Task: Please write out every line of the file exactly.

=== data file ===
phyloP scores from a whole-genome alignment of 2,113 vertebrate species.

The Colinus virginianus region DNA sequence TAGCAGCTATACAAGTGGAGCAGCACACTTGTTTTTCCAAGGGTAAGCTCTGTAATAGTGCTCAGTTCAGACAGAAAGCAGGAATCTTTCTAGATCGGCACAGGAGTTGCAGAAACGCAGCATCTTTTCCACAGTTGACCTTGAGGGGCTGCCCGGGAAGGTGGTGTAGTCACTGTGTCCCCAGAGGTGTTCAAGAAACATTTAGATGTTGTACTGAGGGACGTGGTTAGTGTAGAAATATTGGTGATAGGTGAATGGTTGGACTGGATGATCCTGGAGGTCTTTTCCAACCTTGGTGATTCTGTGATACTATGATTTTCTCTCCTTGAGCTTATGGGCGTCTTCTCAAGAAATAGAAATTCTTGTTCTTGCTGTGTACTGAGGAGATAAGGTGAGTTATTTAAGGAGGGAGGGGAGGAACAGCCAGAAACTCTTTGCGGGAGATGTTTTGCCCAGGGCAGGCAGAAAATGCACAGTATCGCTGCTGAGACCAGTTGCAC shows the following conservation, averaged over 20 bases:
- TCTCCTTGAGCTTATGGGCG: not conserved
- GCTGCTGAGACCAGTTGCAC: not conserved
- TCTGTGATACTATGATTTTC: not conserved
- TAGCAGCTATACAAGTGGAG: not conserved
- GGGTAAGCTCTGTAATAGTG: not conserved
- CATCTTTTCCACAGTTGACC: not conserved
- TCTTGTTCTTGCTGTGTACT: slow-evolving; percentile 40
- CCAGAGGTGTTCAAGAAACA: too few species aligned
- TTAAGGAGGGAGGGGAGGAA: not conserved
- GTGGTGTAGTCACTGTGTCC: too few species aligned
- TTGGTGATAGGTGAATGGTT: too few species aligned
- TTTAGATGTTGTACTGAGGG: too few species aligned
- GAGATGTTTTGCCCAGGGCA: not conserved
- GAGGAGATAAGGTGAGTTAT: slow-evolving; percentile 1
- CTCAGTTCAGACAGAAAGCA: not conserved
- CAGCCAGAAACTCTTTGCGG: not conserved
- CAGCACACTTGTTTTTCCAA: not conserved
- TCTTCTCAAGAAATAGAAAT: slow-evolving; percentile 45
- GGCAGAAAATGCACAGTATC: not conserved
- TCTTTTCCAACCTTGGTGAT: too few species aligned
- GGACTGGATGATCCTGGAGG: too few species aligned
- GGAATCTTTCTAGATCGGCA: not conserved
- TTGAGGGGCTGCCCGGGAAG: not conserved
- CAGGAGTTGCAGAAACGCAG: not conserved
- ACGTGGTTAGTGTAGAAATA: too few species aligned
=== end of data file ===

phyloP scores from a whole-genome alignment of 2,113 vertebrate species.

The Colinus virginianus region DNA sequence TAGCAGCTATACAAGTGGAGCAGCACACTTGTTTTTCCAAGGGTAAGCTCTGTAATAGTGCTCAGTTCAGACAGAAAGCAGGAATCTTTCTAGATCGGCACAGGAGTTGCAGAAACGCAGCATCTTTTCCACAGTTGACCTTGAGGGGCTGCCCGGGAAGGTGGTGTAGTCACTGTGTCCCCAGAGGTGTTCAAGAAACATTTAGATGTTGTACTGAGGGACGTGGTTAGTGTAGAAATATTGGTGATAGGTGAATGGTTGGACTGGATGATCCTGGAGGTCTTTTCCAACCTTGGTGATTCTGTGATACTATGATTTTCTCTCCTTGAGCTTATGGGCGTCTTCTCAAGAAATAGAAATTCTTGTTCTTGCTGTGTACTGAGGAGATAAGGTGAGTTATTTAAGGAGGGAGGGGAGGAACAGCCAGAAACTCTTTGCGGGAGATGTTTTGCCCAGGGCAGGCAGAAAATGCACAGTATCGCTGCTGAGACCAGTTGCAC shows the following conservation, averaged over 20 bases:
- TCTCCTTGAGCTTATGGGCG: not conserved
- GCTGCTGAGACCAGTTGCAC: not conserved
- TCTGTGATACTATGATTTTC: not conserved
- TAGCAGCTATACAAGTGGAG: not conserved
- GGGTAAGCTCTGTAATAGTG: not conserved
- CATCTTTTCCACAGTTGACC: not conserved
- TCTTGTTCTTGCTGTGTACT: slow-evolving; percentile 40
- CCAGAGGTGTTCAAGAAACA: too few species aligned
- TTAAGGAGGGAGGGGAGGAA: not conserved
- GTGGTGTAGTCACTGTGTCC: too few species aligned
- TTGGTGATAGGTGAATGGTT: too few species aligned
- TTTAGATGTTGTACTGAGGG: too few species aligned
- GAGATGTTTTGCCCAGGGCA: not conserved
- GAGGAGATAAGGTGAGTTAT: slow-evolving; percentile 1
- CTCAGTTCAGACAGAAAGCA: not conserved
- CAGCCAGAAACTCTTTGCGG: not conserved
- CAGCACACTTGTTTTTCCAA: not conserved
- TCTTCTCAAGAAATAGAAAT: slow-evolving; percentile 45
- GGCAGAAAATGCACAGTATC: not conserved
- TCTTTTCCAACCTTGGTGAT: too few species aligned
- GGACTGGATGATCCTGGAGG: too few species aligned
- GGAATCTTTCTAGATCGGCA: not conserved
- TTGAGGGGCTGCCCGGGAAG: not conserved
- CAGGAGTTGCAGAAACGCAG: not conserved
- ACGTGGTTAGTGTAGAAATA: too few species aligned